“(W)e are using the 80th anniversary to remind consumers that soluble fiber from whole-grain oat foods, like those in Original and Honey Nut Cheerios cereals, can help lower cholesterol as part of a heart-healthy diet,” Kathy Dixon, senior brand experience manager for Cheerios, said in a statement. 

The brand is also looking for fans to share Cheerios memories to win the retro boxes or a custom-made design. 

Sometimes it’s not clear to insiders that others don’t really care as much as those who have studied a brand’s history.

“It’s so easy to fall in love with your brand and you can convince yourself that people are in love with your brand — and that’s not always the case,” says Calkins. Years ago, he worked on anniversary T-shirts and other items for Miracle Whip. “Most of it tended to end up with the brand team. Our level of excitement about it far exceeded where customers were,” he says. 

Allow the Brand to Have Fun

Richardson, who has spent 22 years and counting at White Castle, knows it can be easy for marketers to fall in love with their brand’s origin story. But it’s important to be aware of what matters to outsiders. The restaurant, for example, didn’t use its birthday to teach people about its introduction of the industrial-strength spatula. “We wanted it to be a party, not a college lecture,” says Richardson.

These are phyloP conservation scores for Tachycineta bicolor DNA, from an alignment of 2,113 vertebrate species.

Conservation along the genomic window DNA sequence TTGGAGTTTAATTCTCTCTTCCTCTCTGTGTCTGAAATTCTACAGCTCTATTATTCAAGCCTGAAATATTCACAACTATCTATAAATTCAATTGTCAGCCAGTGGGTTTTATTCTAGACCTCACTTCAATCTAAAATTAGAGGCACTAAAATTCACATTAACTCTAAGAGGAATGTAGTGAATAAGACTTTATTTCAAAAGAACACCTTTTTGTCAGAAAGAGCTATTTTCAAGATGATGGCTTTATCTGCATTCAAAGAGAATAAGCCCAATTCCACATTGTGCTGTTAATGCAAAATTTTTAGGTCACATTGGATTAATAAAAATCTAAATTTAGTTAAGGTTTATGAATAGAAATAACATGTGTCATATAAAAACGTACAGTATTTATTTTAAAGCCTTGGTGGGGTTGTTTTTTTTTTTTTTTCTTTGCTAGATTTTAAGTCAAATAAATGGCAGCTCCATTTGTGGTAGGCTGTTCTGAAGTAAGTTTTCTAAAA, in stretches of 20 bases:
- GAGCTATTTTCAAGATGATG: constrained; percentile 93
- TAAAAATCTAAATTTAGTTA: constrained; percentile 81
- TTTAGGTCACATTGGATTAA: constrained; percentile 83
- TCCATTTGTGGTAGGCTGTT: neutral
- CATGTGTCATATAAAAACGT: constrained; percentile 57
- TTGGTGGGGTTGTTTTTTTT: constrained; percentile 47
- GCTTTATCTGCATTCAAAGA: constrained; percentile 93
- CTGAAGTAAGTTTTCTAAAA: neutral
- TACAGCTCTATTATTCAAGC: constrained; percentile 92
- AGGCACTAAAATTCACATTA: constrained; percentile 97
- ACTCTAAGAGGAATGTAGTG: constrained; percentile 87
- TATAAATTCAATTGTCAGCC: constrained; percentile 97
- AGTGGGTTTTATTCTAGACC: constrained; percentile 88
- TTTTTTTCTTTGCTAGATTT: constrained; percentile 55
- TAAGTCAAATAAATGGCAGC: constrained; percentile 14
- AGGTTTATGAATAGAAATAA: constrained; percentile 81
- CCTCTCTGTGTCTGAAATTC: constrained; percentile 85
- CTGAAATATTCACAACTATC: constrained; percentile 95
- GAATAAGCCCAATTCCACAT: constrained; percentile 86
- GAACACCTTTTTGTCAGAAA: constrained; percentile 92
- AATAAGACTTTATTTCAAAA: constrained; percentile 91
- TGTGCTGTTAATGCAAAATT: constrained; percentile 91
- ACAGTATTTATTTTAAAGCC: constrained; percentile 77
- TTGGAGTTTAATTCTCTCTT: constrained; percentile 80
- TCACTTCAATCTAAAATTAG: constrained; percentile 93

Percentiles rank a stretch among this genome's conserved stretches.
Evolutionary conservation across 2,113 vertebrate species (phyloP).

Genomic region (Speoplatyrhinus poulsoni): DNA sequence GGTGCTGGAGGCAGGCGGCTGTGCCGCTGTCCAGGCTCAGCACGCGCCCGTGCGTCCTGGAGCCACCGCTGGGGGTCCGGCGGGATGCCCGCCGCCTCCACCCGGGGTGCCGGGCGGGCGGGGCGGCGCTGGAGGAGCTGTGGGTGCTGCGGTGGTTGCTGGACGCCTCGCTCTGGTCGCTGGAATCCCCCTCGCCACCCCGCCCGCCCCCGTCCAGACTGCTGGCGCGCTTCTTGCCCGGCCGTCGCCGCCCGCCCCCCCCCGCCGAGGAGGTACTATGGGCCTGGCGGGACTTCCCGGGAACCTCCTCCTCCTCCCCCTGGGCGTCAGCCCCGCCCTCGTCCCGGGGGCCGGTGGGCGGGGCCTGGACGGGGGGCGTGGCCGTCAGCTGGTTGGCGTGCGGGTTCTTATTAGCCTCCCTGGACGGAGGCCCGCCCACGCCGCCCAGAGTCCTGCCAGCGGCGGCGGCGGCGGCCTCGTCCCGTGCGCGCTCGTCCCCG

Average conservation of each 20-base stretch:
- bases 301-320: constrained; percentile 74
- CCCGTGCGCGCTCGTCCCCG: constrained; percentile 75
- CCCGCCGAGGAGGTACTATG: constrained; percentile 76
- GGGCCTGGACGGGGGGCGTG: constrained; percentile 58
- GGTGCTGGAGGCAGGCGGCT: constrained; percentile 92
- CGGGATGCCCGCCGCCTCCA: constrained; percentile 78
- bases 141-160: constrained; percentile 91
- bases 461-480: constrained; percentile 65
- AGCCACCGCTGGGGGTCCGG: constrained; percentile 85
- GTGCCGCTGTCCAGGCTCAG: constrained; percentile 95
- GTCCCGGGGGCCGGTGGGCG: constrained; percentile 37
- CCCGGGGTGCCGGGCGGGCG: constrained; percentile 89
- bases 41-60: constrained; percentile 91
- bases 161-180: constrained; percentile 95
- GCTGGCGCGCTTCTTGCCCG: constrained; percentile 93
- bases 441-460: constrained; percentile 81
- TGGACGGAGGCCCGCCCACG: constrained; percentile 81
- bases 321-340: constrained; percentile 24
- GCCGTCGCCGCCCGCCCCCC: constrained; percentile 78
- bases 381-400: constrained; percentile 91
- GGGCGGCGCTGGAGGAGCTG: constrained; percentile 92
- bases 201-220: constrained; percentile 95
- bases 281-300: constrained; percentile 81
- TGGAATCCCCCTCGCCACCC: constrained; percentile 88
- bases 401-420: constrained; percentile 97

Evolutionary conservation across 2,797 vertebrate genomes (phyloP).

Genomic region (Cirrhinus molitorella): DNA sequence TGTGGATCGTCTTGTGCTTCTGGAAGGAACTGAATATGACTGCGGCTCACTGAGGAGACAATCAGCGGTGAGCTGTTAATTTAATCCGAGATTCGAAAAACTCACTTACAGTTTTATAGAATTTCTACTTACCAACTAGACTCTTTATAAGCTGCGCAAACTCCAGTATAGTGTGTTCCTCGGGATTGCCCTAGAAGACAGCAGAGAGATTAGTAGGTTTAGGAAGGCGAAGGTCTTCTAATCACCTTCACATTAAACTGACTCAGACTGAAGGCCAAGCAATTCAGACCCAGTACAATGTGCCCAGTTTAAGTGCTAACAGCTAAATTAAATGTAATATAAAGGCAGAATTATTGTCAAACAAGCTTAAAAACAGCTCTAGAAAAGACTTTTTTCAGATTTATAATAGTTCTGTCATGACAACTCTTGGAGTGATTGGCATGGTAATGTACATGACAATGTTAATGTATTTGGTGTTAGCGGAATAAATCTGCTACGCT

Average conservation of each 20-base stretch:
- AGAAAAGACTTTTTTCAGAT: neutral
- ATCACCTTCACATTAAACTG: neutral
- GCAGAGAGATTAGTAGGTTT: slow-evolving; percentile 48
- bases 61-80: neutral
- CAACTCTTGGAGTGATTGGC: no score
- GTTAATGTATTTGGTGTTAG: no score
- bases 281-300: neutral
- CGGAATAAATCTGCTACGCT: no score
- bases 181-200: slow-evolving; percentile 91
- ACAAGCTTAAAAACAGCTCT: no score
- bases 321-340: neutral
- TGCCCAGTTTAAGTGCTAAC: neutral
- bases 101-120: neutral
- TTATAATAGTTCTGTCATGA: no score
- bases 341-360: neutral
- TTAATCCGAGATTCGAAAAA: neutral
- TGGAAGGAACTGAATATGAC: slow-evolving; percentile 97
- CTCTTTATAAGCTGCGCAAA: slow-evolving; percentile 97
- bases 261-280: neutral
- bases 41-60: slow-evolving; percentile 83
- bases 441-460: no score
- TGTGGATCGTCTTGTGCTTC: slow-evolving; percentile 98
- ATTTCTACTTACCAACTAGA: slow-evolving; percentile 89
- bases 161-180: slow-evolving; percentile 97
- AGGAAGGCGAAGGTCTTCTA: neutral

With Coca-Cola, a partner since 1921, the 362-restaurant chain released AR cups with throwback comic-book style designs. When scanned with a smartphone, imagery on the White Castle cups appeared to come to life with music including “White Castle Blues” by the Smithereens. White Castle thought it had enough of the special cups to last eight weeks — they were gone in less than four weeks.

Pizza Hut also used AR in packaging, catching people’s attention with an AR version of Pac-Man on its pizza box that diners could play using their smartphones. 

Coca-Cola, in recognition of the 50th anniversary of its legendary “Hilltop” ad, combined the message with AR avatar technology. Samsung Galaxy phone users can accessorize emoji characters with apparel inspired by the ad. The work, done with Tafi, a creator of custom 3D content, includes a virtual jean jacket with patches and tie-dye sweats with the Coca-Cola logo.